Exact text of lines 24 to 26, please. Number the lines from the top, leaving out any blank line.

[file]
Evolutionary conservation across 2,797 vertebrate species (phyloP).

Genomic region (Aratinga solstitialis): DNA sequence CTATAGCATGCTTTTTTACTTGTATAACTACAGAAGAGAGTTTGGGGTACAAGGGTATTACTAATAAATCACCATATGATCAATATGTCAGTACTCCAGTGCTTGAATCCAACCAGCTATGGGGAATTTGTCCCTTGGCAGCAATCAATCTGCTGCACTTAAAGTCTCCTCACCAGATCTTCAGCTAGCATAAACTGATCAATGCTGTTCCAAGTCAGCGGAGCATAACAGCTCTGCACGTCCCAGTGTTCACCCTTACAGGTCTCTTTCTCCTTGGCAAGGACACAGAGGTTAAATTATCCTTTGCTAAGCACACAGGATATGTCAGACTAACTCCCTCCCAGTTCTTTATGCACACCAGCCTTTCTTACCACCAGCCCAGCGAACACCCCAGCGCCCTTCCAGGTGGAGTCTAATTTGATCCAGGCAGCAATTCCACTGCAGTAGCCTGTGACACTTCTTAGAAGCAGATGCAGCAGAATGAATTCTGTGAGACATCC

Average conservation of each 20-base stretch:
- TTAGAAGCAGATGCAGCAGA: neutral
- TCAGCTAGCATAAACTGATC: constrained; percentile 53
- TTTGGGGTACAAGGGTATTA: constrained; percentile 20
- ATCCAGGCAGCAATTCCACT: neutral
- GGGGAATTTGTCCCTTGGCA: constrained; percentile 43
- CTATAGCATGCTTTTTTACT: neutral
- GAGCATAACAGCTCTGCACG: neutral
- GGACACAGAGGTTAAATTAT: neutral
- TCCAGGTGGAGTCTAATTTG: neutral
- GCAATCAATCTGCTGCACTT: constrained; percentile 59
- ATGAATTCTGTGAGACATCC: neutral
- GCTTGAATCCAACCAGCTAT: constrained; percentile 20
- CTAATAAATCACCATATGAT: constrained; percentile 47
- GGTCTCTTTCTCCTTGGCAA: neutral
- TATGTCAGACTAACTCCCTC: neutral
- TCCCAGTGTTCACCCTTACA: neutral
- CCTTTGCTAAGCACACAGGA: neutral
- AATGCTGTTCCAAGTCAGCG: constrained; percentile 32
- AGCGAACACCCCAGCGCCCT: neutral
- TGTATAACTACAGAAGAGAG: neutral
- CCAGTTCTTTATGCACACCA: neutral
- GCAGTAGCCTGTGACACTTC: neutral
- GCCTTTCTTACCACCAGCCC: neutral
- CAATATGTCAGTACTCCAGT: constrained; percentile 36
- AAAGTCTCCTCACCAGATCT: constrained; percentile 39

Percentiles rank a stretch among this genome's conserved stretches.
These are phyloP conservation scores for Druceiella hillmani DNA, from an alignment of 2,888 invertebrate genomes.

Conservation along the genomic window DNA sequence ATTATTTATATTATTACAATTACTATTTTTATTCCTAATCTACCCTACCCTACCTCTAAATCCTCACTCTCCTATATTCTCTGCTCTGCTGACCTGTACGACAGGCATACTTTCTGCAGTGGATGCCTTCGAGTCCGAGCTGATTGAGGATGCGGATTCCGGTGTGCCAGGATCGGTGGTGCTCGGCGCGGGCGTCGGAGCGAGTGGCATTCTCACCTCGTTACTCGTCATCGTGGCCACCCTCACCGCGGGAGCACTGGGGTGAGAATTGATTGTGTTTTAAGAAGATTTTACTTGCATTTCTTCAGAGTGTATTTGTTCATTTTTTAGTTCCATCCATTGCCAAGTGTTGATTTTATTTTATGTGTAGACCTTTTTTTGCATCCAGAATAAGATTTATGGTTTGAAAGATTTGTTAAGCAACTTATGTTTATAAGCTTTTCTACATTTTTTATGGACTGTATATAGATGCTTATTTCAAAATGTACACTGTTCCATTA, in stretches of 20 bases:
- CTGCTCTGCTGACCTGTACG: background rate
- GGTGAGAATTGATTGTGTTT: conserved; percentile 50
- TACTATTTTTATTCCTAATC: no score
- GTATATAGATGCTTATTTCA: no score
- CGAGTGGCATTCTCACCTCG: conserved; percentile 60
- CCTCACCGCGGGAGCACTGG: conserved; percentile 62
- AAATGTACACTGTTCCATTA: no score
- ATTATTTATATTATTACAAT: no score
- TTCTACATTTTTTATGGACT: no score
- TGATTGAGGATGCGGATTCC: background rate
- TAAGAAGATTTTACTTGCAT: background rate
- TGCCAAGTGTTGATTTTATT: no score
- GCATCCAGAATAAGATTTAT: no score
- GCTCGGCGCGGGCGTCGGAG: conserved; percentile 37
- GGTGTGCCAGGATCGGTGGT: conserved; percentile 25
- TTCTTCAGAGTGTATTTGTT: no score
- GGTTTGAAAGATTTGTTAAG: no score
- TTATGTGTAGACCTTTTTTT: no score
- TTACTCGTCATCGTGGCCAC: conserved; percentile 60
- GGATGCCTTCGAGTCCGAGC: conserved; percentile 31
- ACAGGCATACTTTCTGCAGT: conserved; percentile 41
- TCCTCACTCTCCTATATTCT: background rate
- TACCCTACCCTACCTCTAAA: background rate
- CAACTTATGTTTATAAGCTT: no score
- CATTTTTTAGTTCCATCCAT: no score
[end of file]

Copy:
- CCAGTTCTTTATGCACACCA: neutral
- GCAGTAGCCTGTGACACTTC: neutral
- GCCTTTCTTACCACCAGCCC: neutral